D810 vs D800E dark-field histograms

People have asked for comparisons between the dynamic range of the D810 and its immediate predecessors. I don’t have a D800 at my disposal, but I do have access to a D800E, and I thought I’d do some testing.

But first, a little discussion of dynamic range.  The dynamic range of an imaging system is the ratio between the brightest pixels the camera can register and the dimmest pixels that have some defined level of quality. For the definition of acceptable quality in the dimmest pixels, I like to use a signal to noise ratio (SNR) of 10. However, that’s not standard throughout the industry. In fact, the closest thing to a standard seems to be something called engineering dynamic range (EDR), which defines the dimmest pixels to be considered as having an SNR of either 0 or 1. Zero is a convenient number, since picking that means that the EDR is simply the ratio of full scale over the dark-field noise.

Since full scale is the same — 2^14-1 or 16383 — for the two cameras, comparing their EDRs simply means comparing their dark field noise. That should be pretty easy, right?

Wrong.

The D810 and the D800E — and, presumably, the D800 — play by different rules. Let me show you.

Here’s a dark field histogram (as for all the histograms in this post, made with single shot mode at 1/8000 second) from the D810 at ISO 100, which is the lowest real ISO setting the two cameras share:

 

D810 ISO 100

D810 ISO 100

Note the nice tight distribution around 601. That’s about the black level for the camera, and will be subtracted out by the raw processing software that you use on your computer.

Here’s a dark field histogram from the D800E at the same ISO, also with the bucket size set to 1:

D800E ISO 100

D800E ISO 100

Now just about all the pixels are at zero.

What’s going on? The D810 makes the — more sensible, in my opinion — assumption that deciding what the black level is should be the responsibility of the raw converter program, while the D800E does it in camera, and subtracts that value from all the pixels before writing the raw file.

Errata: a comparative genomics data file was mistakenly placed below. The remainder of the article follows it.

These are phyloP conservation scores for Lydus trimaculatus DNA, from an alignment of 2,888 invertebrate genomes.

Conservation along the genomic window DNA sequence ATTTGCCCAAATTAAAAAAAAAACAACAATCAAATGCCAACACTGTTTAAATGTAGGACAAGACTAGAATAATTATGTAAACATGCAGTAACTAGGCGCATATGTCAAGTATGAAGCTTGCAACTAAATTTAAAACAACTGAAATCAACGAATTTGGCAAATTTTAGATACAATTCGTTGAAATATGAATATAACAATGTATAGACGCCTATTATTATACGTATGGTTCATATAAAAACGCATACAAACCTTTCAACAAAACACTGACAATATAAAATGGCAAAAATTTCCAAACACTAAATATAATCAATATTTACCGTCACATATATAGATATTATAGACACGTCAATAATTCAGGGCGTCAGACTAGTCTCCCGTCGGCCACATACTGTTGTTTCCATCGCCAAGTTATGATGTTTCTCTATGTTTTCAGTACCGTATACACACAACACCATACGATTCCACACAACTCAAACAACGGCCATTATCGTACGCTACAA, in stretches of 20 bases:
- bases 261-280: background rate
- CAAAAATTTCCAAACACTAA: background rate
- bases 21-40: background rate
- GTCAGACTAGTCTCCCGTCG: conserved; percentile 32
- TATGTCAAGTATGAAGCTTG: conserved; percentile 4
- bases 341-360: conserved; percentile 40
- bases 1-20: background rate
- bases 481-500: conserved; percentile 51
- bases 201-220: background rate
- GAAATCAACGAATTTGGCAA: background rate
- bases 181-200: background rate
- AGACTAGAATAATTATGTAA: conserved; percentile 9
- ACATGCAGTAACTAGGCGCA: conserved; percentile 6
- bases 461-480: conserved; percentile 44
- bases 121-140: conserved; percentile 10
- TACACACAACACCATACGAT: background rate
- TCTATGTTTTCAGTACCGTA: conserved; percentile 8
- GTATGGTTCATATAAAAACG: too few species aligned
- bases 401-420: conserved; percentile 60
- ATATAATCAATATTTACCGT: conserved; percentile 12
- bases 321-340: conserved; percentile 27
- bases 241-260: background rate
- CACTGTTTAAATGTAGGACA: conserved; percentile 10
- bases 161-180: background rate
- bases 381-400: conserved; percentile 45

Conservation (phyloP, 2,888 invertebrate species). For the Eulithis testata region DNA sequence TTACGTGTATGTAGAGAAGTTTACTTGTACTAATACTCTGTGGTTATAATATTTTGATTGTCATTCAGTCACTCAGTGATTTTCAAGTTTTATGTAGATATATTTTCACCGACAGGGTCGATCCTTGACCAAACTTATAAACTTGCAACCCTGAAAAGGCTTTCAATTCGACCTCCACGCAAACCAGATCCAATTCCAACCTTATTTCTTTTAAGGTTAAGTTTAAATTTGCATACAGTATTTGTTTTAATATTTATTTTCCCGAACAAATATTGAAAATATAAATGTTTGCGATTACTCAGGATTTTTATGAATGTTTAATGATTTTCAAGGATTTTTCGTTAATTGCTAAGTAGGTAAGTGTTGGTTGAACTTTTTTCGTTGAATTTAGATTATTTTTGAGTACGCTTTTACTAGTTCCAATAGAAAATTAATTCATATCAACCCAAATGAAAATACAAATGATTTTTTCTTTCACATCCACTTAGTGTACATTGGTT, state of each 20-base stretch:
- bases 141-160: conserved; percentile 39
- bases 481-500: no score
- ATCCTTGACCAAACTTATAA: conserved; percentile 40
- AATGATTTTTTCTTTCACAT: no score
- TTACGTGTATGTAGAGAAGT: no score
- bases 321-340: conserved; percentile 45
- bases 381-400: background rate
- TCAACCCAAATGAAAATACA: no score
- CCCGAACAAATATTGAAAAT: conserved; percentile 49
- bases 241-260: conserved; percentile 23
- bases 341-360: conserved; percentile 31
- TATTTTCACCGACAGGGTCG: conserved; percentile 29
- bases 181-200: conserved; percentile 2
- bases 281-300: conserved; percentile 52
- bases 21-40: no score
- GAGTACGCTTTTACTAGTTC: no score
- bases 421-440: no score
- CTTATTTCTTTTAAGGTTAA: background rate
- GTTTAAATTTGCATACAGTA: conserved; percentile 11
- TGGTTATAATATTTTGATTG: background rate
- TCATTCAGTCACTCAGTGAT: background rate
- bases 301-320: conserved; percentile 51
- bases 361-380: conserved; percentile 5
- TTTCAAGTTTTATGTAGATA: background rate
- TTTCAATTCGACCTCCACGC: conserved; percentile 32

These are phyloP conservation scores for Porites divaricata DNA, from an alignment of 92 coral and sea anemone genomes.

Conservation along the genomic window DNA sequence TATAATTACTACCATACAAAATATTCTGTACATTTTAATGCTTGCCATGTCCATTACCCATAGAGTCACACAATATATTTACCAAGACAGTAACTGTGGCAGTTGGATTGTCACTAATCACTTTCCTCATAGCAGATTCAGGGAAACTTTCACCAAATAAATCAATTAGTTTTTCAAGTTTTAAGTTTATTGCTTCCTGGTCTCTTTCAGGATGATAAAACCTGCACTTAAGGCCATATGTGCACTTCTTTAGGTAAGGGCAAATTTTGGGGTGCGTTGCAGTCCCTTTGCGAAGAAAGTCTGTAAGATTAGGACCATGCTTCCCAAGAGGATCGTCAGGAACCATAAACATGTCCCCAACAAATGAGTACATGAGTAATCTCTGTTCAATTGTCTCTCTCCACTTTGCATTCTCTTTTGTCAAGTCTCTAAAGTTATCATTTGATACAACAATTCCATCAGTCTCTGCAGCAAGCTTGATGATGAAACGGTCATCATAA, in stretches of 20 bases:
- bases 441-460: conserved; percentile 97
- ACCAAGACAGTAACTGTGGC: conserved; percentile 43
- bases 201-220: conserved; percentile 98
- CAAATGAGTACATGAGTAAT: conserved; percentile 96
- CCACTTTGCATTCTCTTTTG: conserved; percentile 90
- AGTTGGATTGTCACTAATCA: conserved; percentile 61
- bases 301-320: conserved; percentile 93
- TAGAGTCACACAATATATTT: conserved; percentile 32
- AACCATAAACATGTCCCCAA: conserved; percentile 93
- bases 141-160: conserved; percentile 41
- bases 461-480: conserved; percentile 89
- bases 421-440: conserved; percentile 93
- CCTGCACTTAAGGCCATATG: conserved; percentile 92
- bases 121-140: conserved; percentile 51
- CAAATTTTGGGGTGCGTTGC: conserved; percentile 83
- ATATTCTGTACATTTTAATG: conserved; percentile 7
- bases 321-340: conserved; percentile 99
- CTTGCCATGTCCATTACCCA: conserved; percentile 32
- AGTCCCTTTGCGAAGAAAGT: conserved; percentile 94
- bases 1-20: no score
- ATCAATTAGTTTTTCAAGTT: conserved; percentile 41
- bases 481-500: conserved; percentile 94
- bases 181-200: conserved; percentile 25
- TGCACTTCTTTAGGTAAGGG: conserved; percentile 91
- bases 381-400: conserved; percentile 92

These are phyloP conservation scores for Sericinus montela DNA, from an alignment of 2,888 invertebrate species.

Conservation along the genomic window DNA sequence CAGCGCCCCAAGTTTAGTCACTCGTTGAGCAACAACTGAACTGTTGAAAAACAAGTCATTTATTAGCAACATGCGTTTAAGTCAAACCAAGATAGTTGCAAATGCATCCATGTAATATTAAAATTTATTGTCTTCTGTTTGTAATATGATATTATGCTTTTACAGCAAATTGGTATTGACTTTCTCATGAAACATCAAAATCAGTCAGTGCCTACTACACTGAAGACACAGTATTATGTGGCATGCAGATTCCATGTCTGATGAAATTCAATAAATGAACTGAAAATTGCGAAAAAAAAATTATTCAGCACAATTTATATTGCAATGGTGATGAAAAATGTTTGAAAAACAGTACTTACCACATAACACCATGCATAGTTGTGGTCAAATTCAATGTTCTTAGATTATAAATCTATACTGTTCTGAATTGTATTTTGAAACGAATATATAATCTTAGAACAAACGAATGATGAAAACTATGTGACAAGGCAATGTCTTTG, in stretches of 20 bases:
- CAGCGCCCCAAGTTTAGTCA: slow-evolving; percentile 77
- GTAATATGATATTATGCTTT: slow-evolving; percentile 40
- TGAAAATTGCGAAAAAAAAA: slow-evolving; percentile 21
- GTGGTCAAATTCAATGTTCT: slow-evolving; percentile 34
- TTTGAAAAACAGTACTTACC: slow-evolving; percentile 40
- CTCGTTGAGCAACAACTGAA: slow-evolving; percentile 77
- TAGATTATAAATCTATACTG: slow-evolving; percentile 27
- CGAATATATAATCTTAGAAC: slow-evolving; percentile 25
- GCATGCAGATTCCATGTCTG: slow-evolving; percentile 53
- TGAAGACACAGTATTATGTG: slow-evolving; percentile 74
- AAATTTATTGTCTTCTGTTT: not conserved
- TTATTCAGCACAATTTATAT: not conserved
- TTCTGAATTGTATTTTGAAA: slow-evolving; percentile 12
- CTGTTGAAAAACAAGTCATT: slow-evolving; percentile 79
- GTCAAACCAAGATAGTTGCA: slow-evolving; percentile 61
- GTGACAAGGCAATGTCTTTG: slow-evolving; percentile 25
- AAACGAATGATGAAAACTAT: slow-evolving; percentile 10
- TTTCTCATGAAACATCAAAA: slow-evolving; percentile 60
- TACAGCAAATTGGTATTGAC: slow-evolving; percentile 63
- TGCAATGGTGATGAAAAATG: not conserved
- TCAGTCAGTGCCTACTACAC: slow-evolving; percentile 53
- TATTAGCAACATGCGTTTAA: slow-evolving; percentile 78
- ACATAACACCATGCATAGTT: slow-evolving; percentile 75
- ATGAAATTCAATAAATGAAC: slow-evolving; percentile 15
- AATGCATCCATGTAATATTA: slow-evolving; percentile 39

That means that it’s not simple to figure out what the D800E dark-field noise was before the camera threw away all that data (to be fair, it’s data to somebody like me researching the dark-field noise, but the camera figures it’s noise). There are ways to calculate what the dark-field noise probably was, but they involve, for every ISO setting of interest, making a series of ever-darker exposures and fitting a curve to the raw values.

Now let’s look at the highest setting the two cameras share, ISO 25K.

First, the D810:

D810 ISO 25K

D810 ISO 25K

Missing a few values, aren’t we? You ain’t seen nothin’ yet. The D800E at the same setting:

D800E ISO 25K

D800E ISO 25K

Whoa! Only one in every 16 buckets has any content, and that is really sparse. At ISO 25K, the D800E is a 10 bit camera, and one that does some serious black clipping.

Now that we’ve seen the extremes, we’ll march through the whole one-stop ISO series that the two cameras have in common. You saw ISO 100, so we’ll start with ISO 200:

D810 ISO 200

D810 ISO 200

D800E ISO 200

D800E ISO 200

Quite a difference. A well-behaved Gaussian distribution in the D810’s case, and a truncated shadow of that in the D800E. It’s not just clipping at the middle of the distribution, it’s clipped well to the right of where the mean must be.

ISO 400:

 

D810 ISO 400

D810 ISO 400

 

D800E ISO 400

D800E ISO 400

The D810 histogram looks like it came from a textbook. The same severe clipping shows in the D800E histogram.

ISO 800:

D810 ISO 800

D810 ISO 800

D800E ISO 800

D800E ISO 800

More of same. The gaps in both the cameras’ red and blue channels are because of Nikon’s digital white balance prescaling.

ISO 1600:

 

D810 ISO 1600

D810 ISO 1600

 

D800E ISO 1600

D800E ISO 1600

Interesting. We’re seeing gaps even in the D810’s green channel. There are gaps developing in the D800E green channel, too.